Skip to content

Environmental Health Perspectives

Facebook Page EHP Twitter Feed Open Access icon  

Email this to someoneShare on FacebookTweet about this on TwitterShare on LinkedInShare on Google+Share on StumbleUpon

Exposure Science: A View of the Past and Milestones for the Future

[do action=”authors”]Paul J. Lioy[/do][do action=”affiliations”]Environmental and Occupational Health Sciences Institute, University of Medicine and Dentistry of New Jersey–Robert Wood Johnson Medical School, Piscataway, New Jersey, USA[/do][do action=”citation-string”]Environ Health Perspect 118:1081-1090 (2010). [online 01 August 2010] [/do]



[do action=”abstract”]

Background: The study of human exposure to environmental toxicants has evolved as a scientific field over the past 30 years.

Objectives: This review provides a historical perspective on the growth of exposure science as a field, with some emphasis on the results from initial observational studies in obtaining information needed for generating hypotheses on significant human contact with environmental agents, testing the performance of models, and reducing exposures to protect public health.

Discussion: Advances in activity pattern and behavioral research that established a suite of variables needed to accurately define contact and factors that influence contact are also discussed. The identification and characterization of these factors have played a pivotal role in the growth of the field and in developing exposure reduction strategies. Answers to two key questions on the relevance and fundamental value of exposure science to the fields of environmental health and risk management are presented as a path forward: a) What does one do with such exposure information? b) What roles does exposure science play in situations beyond observational analyses and interpretation?

Conclusions: The discussion identifies the need for more focused use of observational studies of exposure for epidemiologic analyses. Further, the introduction and use of new tools and approaches for hypothesis testing that can improve the use of exposure science in prevention research for risk management is needed to affect the source-to-effect continuum. A major restructuring of the field is not required to achieve innovation. However, additional resources for training and education are required to ensure that the potential for exposure science to play a central role in reducing and preventing excess risk within environmental/occupational health is achieved.

[/do][do action=”abstract”]Key words: chemical and biological agents, chromium, epidemiology, exposome, exposure assessment, exposure science, risk management, source-to-dose modeling[/do]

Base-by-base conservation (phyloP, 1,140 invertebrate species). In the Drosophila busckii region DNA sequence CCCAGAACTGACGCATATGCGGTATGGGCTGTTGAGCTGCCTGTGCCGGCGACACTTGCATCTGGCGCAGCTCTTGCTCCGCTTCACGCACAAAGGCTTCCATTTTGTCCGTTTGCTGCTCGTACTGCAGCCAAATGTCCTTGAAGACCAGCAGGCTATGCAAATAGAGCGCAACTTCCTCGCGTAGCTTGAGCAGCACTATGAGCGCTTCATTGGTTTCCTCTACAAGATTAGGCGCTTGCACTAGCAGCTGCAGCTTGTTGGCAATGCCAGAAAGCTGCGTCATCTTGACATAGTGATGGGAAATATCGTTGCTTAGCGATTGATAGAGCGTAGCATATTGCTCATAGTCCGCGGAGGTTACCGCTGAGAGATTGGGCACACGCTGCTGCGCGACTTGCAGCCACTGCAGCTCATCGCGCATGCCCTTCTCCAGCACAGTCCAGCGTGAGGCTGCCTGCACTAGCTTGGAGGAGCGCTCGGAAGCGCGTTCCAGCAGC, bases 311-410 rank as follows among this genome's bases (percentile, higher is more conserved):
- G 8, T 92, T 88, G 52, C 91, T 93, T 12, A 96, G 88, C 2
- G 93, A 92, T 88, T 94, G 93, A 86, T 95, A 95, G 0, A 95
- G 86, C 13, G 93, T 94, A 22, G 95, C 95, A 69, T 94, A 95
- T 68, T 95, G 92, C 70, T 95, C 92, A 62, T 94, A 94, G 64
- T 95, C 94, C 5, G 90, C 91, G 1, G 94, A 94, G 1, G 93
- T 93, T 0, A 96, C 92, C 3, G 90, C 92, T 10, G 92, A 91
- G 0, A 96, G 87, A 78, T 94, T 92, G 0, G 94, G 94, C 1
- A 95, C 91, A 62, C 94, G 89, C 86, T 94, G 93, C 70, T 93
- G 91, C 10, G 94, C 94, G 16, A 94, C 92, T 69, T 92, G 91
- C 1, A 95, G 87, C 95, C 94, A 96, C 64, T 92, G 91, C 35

[do action=”notes-rule-above”]Address correspondence to P.J. Lioy, Environmental and Occupational Health Sciences Institute (EOHSI),
UMDNJ-Robert Wood Johnson Medical School, 170 Frelinghuysen Rd., Piscataway, NJ 08854 USA. Telephone: (732) 445-0155. Fax: (732) 445-0116. E-mail:[/do][do action=”notes”]The work of P.J.L. was supported by the U.S. Environmental Protection Agency (EPA) Center for Exposure and Risk Modeling (CERM), EPACR827033, and the NIEHS Center for Environmental Exposure and Disease (CEED), P30ES005022.[/do][do action=”notes”]The author declares he has no actual or potential competing financial interests.[/do][do action=”notes”]

This review could have been written only because of the work by many others in the field that has been published and discussed over many years. I thank them all. During the preparation of the manuscript, T. Bahadori, American Chemistry Council and president of the International Society of Exposure Science (ISES); C. Weisel of Environmental and Occupational Health Sciences Institute/Robert Wood Johnson Medical School (EOHSI/RWJMS) and past president of ISES; L. Everett, EOHSI/RWJMS; and C. Weschler, EOHSI/RWJMS, have made valuable comments and suggestions, and I thank them. S. Wilson, National Institute of Environmental Health Sciences (NIEHS), provided NIEHS support for my review that was based in part upon a symposium held at the American Association for the Advancement of Science Conference in St. Louis, Missouri, in 2006.

[/do][do action=”notes”] Received 29 October 2009; accepted 22 March 2010; online 01 August 2010.[/do]